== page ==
Again, if you have some to add – leave a comment and we add it to the list!

(Bi)Annual conferences




National systems for student fees and support systems in Europe – Eurydice report

Eurydice has published a report that looks into student fees and support systems across Europe for 2016/2017 study year. The report provides an overview of key developments in Europe in this area, as well as more detailed national case studies.

Tuition fees and student support are a national issue, but under EU legislation, countries must accept other EU national on same terms as own nationals. However, behind this main logic the content of student fees and student support includes a multitude of practices. Furthermore, the report highlights that there is a significant difference in the amount of public funding provided (see also EUAs Public Funding Observatory for more information).

The data shows that there are four countries with no fees for students, and twelve countries that have universal fees. The report also analyses the relationship between fees and support, arguing that relationship to be crucial in understanding the reality students are facing. Countries are divided into four specific types, distinguishing between high and low (or no) share of fee paying students in the system, and high and low share of those getting grants. 




Podcast: Academic developers and quality management with Ester Fremstad and Tone Solbrekke

excid_logoWe are pleased to share with you some of the recordings that were made during a seminar that was arranged on the occasion of the 20th anniversary of the Faculty of Educational Sciences at the University of Oslo.

The presentations are made by members of the ExCID research group that focuses on studies of higher education and work, with particular emphasis on expert cultures and institutional dynamics.

The seminar recordings were made on 27th of September 2016.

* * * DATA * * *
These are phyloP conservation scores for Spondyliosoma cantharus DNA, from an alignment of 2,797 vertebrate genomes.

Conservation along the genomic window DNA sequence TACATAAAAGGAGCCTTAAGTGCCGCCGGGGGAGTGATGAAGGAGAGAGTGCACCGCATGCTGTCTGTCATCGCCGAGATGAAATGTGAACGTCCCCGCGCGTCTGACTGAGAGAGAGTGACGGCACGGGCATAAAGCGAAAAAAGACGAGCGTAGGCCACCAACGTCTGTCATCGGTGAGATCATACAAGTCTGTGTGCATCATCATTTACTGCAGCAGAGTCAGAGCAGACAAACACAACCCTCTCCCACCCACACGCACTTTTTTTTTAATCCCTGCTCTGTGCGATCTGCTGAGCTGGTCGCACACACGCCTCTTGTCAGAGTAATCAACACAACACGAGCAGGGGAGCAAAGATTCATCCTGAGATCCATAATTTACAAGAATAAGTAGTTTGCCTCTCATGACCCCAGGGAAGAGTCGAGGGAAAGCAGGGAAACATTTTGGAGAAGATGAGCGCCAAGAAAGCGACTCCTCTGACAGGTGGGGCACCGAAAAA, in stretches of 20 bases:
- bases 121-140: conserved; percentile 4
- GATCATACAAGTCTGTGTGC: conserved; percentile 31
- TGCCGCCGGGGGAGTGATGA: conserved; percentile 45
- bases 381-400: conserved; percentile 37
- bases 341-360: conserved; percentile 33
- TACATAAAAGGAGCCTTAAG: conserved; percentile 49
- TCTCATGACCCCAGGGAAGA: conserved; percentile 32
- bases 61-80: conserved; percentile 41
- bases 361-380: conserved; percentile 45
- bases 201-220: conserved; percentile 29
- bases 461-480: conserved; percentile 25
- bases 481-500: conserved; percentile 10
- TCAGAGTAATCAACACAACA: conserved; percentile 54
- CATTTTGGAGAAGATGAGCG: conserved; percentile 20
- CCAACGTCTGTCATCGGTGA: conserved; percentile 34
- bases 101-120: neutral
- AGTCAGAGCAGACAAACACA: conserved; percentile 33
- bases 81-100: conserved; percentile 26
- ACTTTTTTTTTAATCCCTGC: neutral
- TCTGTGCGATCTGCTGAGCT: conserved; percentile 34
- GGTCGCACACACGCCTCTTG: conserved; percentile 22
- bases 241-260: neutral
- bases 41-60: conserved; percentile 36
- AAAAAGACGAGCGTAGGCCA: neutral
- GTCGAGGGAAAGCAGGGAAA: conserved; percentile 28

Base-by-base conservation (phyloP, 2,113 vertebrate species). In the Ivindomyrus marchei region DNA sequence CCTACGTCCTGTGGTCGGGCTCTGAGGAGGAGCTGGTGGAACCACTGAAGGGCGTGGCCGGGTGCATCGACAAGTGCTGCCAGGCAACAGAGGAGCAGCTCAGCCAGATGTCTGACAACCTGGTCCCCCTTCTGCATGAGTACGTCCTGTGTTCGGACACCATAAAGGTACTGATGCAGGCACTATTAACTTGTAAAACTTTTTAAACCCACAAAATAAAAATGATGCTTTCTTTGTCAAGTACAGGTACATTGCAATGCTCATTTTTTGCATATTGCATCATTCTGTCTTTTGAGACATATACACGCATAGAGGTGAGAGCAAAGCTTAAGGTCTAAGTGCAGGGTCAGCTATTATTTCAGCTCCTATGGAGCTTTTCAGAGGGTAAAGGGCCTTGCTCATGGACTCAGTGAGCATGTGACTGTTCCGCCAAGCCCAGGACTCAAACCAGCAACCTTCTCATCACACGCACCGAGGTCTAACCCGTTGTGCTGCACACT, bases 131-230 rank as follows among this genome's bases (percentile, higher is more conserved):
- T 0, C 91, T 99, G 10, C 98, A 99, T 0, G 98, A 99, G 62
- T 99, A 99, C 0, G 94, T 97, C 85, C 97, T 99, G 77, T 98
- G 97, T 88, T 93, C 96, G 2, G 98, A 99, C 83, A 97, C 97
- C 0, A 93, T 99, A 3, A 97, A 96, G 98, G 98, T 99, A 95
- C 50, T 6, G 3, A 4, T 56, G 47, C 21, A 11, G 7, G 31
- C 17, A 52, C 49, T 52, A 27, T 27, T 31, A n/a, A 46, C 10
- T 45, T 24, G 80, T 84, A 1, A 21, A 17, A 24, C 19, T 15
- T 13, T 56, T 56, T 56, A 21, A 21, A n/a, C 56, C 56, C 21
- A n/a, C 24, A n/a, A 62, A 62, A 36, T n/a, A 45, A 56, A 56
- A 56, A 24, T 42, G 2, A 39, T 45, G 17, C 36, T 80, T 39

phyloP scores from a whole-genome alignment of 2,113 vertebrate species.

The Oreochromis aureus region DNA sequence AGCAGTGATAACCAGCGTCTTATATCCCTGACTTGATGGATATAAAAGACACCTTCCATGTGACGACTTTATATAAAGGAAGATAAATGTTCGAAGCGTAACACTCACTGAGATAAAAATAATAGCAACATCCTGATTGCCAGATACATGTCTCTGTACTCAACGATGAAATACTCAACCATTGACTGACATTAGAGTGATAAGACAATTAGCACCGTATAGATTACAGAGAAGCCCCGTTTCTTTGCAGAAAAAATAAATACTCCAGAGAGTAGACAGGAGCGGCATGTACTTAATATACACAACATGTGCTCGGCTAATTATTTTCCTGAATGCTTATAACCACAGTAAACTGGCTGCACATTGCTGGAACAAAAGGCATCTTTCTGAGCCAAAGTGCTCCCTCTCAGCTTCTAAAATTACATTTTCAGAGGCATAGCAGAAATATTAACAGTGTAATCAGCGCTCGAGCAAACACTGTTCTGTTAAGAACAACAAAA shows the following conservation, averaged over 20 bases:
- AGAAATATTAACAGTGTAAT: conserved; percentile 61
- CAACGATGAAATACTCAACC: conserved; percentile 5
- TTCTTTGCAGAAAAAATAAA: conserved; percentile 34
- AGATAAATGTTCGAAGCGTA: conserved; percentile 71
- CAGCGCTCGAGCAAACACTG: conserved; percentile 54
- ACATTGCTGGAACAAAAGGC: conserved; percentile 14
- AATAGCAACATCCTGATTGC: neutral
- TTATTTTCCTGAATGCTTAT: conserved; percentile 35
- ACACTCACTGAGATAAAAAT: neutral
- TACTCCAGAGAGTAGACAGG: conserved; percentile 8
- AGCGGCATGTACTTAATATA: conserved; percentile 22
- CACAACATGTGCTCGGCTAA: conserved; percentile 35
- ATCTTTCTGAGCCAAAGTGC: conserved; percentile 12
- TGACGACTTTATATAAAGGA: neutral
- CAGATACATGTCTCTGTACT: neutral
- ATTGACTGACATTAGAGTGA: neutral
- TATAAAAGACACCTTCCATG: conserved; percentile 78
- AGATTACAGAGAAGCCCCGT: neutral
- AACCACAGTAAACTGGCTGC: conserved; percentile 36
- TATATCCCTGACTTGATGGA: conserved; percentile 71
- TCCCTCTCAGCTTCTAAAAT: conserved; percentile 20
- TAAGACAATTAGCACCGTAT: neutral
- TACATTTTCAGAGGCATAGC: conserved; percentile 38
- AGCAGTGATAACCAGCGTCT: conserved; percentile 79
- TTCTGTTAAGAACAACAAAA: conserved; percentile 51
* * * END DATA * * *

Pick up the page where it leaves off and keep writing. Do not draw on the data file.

In this presetation, Dr. Ester Fremstad and Prof. Tone Solbrekke present their ongoing study on academic development: Academic developers and quality management: perspectives from institutional leaders

Listen without the Flashplayer

View the powerpoint presentation for this seminar.

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View also the presentation by Peter Maassen on quality management in higher education. Stay tuned for even more content from the seminar!




Podcast: Quality Management of Norwegian Higher Education

Professor Peter Maassen

Professor Peter Maassen (University of Oslo)

We are pleased to share with you some of the recordings that were made during a seminar that was arranged on the occasion of the 20th anniversary of the Faculty of Educational Sciences at the University of Oslo. The presentations are made by members of the ExCID research group that focuses on studies of higher education and work, with particular emphasis on expert cultures and institutional dynamics.

The seminar recordings were made on 27th of September 2016.

In the following presentation, Peter Maassen presents key insights from recent projects on quality in higher education, titled: “Quality Management of Norwegian Higher Education: complexities and visions on possible future developments“. Before the presenration, professor Monika Nerland introduces the overall seminar.

Listen without the Flashplayer

View the powerpoint presentation for this seminar.

Stay tuned for more content from the seminar!




New open access book: Simon Marginson on the crisis of the California master plan

The California master plan has been an inspiration in the world of higher education. Introduced in the 1960s it market an important milestone in thinking about system coordination in higher education. However – what has happened to the plan since?